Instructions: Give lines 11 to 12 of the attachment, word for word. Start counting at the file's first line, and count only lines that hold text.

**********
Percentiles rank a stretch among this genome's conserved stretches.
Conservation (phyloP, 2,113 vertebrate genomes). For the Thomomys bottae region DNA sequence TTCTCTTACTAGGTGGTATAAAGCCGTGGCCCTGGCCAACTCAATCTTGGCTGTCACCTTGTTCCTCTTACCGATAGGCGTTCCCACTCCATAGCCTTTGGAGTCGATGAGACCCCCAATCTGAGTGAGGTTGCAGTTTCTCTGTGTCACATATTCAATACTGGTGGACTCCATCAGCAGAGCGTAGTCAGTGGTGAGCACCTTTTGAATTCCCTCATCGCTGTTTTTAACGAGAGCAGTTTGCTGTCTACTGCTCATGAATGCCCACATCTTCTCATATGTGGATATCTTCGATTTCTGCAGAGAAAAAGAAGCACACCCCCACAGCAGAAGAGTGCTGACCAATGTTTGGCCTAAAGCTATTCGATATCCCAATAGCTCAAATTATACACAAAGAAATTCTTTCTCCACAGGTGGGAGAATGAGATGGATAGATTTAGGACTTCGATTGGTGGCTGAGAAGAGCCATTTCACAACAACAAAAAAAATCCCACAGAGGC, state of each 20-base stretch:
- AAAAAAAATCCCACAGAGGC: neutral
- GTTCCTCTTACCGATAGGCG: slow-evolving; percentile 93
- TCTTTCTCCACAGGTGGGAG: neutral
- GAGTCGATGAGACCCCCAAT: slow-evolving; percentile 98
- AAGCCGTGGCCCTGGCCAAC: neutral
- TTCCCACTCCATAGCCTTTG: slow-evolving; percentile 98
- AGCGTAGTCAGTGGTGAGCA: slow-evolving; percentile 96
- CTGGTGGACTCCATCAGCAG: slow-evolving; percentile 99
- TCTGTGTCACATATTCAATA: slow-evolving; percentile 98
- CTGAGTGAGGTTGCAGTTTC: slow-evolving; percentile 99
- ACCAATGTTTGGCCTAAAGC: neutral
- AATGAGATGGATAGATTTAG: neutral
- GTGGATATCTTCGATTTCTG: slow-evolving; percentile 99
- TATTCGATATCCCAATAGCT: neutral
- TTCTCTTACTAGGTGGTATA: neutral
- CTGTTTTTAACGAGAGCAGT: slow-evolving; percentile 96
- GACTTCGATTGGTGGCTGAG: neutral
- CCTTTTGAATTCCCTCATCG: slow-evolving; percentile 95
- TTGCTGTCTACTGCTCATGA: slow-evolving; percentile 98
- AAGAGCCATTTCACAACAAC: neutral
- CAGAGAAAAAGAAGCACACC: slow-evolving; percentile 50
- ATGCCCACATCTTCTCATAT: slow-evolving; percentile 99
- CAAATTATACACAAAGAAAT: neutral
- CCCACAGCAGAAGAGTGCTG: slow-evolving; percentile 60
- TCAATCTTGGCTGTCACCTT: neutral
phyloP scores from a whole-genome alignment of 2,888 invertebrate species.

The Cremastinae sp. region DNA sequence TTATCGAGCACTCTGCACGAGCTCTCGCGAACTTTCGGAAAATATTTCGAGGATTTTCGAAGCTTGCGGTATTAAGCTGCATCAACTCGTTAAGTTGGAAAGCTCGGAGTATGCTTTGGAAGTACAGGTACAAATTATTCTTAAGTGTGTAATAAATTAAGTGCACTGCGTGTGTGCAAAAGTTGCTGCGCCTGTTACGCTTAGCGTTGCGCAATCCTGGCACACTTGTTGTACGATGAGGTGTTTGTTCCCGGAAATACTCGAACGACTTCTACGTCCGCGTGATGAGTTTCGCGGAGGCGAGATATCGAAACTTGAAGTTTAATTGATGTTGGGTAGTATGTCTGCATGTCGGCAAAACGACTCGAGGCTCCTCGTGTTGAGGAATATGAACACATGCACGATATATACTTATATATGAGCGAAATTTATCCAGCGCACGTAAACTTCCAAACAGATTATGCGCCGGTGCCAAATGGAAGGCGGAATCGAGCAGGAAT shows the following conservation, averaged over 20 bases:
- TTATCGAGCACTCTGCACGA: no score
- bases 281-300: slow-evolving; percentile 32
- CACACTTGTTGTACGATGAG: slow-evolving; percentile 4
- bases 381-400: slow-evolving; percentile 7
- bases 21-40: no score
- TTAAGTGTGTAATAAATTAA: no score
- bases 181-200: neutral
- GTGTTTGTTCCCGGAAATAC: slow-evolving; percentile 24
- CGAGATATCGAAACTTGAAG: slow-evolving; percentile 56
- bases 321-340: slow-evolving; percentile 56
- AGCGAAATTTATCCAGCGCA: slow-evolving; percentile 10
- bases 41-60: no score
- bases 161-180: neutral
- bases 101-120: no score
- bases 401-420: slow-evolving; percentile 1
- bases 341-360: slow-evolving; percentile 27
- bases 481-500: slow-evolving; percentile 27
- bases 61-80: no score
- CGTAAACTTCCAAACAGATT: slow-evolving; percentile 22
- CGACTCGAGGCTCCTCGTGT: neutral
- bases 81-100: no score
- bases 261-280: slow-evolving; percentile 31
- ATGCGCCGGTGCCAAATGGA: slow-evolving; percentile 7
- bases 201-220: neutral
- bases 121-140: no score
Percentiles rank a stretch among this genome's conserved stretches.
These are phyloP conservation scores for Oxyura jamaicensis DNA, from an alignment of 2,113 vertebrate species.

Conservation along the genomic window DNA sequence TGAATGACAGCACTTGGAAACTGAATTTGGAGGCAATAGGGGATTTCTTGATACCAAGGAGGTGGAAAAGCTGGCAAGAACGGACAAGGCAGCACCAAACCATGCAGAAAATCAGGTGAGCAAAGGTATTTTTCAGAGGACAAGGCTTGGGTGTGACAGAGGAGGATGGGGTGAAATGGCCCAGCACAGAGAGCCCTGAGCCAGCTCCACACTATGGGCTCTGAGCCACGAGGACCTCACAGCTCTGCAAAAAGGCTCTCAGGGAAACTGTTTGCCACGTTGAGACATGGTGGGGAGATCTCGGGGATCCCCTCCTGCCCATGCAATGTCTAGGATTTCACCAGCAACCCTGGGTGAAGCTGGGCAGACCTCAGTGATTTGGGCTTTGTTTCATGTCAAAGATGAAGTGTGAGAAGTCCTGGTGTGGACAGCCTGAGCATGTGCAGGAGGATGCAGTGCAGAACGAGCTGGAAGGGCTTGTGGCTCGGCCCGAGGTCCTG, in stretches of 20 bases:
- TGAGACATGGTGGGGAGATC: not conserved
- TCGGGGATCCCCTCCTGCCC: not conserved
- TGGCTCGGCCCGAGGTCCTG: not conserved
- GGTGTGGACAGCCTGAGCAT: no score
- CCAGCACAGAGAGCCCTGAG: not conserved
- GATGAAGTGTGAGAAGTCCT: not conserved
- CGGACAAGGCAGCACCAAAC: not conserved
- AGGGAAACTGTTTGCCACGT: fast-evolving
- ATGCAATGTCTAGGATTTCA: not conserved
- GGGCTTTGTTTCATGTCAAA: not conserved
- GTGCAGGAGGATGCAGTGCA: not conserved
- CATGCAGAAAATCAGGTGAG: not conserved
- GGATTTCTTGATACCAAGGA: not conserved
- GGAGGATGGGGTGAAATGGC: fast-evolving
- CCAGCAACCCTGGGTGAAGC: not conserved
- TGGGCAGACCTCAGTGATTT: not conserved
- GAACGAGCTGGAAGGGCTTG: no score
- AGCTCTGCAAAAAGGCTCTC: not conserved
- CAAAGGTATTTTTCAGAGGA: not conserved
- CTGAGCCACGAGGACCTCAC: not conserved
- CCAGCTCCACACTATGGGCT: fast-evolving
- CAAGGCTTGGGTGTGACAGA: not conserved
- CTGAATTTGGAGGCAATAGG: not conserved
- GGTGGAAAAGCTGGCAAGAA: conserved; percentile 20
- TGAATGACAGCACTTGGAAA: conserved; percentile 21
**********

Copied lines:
- TCTGTGTCACATATTCAATA: slow-evolving; percentile 98
- CTGAGTGAGGTTGCAGTTTC: slow-evolving; percentile 99